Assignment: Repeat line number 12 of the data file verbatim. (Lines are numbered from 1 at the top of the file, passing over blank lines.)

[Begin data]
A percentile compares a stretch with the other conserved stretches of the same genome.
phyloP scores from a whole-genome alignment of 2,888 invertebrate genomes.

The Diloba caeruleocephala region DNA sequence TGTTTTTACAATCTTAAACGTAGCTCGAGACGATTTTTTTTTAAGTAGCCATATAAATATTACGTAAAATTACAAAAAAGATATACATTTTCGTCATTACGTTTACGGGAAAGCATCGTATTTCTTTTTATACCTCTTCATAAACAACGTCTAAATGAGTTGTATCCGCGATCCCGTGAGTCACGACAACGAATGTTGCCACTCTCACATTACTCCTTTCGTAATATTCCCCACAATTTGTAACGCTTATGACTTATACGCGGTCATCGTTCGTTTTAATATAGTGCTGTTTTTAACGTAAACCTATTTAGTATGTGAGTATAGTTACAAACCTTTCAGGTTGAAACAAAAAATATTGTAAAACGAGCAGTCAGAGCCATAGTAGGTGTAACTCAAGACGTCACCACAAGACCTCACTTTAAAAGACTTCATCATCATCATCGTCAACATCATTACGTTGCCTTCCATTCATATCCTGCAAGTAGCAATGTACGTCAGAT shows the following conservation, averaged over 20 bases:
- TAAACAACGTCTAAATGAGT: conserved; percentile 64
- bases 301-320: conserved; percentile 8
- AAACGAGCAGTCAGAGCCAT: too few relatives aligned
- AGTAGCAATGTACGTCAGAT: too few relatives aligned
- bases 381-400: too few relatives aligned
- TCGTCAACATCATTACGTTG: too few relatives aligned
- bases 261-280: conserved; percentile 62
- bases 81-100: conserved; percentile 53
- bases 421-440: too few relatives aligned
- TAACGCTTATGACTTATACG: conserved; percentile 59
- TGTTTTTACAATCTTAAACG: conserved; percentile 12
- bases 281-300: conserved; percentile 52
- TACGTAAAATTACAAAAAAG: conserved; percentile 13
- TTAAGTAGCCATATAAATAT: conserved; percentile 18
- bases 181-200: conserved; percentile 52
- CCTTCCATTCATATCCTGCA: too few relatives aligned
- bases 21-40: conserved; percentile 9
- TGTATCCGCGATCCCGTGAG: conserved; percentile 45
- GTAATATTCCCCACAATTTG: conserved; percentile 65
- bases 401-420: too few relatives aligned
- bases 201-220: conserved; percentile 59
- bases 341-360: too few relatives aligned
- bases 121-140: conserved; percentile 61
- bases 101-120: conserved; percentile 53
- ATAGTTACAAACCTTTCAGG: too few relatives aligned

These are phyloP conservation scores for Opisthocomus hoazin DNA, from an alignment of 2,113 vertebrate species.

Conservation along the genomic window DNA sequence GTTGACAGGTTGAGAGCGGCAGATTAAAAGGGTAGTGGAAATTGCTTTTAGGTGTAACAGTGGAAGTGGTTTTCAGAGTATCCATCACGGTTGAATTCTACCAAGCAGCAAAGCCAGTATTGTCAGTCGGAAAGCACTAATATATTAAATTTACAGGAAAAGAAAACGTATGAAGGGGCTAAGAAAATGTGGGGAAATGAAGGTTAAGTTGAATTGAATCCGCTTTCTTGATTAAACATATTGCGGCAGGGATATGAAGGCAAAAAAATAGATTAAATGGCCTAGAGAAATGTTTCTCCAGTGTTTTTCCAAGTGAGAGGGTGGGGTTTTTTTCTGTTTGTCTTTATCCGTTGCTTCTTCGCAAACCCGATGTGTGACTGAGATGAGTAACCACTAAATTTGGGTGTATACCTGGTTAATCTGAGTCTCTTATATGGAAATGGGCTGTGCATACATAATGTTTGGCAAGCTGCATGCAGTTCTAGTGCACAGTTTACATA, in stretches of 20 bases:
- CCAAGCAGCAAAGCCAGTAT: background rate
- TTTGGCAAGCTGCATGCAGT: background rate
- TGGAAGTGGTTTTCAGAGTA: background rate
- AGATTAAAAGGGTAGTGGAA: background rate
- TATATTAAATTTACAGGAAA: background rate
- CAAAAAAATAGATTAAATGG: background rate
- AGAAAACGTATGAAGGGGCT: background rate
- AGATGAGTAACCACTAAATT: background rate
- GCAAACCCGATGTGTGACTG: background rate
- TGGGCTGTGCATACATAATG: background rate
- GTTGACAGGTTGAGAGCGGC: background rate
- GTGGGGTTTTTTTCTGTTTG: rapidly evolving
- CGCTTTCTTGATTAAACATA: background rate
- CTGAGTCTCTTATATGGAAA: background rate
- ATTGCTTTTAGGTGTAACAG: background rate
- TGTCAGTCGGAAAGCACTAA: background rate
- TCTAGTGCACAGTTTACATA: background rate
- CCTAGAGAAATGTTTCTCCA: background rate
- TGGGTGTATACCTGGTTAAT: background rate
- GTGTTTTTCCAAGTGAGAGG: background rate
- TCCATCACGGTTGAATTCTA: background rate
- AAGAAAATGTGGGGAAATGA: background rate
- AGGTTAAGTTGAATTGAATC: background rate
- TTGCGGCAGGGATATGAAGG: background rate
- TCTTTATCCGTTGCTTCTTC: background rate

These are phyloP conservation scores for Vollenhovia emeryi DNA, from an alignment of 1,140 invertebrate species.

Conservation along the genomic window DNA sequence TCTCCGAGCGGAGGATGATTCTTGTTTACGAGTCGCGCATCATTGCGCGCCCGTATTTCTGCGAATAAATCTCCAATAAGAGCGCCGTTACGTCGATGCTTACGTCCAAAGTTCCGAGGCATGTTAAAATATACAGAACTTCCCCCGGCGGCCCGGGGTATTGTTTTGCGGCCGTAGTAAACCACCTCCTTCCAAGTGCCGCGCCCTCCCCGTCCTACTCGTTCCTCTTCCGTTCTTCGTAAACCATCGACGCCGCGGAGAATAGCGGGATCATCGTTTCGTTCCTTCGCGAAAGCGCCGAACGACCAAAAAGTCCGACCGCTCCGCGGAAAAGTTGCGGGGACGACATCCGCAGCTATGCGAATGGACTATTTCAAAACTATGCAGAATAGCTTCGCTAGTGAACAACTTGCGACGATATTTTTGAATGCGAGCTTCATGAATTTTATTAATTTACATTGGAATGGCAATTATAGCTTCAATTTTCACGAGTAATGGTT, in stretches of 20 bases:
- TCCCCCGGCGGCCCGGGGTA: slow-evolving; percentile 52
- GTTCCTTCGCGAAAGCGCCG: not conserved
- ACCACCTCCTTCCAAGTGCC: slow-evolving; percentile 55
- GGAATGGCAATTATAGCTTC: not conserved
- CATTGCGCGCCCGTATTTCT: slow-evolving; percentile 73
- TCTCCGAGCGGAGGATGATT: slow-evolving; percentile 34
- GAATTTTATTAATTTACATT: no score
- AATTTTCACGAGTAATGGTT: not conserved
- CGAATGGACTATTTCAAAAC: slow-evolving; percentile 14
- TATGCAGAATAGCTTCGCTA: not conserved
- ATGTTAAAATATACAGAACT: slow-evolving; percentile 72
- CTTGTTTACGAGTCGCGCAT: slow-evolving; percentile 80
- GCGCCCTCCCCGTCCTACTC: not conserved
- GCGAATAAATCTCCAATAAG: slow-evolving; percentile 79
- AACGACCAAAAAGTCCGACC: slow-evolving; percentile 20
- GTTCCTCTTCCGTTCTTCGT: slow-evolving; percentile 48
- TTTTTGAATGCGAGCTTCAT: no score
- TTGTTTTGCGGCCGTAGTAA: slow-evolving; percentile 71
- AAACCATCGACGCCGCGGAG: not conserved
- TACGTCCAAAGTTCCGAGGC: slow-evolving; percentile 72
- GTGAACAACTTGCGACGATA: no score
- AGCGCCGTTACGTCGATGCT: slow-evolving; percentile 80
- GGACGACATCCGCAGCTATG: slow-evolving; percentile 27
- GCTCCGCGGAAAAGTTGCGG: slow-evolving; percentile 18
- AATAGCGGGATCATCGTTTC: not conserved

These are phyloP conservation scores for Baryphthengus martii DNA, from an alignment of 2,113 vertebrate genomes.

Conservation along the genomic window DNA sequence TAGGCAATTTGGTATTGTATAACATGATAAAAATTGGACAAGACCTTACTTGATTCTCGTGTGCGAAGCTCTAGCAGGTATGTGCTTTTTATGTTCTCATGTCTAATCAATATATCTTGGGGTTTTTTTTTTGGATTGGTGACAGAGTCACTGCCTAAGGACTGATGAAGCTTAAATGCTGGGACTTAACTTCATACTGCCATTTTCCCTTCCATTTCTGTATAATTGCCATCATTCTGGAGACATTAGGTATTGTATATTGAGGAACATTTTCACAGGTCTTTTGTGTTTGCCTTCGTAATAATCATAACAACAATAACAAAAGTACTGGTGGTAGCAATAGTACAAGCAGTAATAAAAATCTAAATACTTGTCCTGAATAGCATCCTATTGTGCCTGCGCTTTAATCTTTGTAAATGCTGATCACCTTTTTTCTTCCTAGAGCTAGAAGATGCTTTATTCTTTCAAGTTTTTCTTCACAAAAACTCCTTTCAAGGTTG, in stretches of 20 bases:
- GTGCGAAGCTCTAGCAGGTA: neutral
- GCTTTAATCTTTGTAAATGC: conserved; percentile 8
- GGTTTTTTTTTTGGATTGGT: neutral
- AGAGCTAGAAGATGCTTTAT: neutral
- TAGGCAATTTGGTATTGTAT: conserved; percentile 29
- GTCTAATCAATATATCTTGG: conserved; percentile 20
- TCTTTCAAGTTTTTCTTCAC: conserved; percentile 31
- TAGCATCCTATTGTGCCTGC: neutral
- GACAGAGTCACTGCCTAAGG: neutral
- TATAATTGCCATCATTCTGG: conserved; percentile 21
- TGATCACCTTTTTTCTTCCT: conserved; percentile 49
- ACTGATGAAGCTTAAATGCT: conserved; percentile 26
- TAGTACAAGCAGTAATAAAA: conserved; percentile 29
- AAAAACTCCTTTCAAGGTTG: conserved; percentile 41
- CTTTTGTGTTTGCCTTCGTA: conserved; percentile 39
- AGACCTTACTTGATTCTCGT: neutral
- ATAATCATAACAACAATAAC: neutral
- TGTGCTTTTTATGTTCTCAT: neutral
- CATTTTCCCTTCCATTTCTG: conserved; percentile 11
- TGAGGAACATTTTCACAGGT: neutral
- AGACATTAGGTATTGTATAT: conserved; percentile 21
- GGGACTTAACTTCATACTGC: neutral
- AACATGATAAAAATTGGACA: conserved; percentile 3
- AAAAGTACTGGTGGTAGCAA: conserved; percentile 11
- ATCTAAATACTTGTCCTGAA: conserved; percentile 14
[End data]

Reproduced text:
- bases 421-440: too few relatives aligned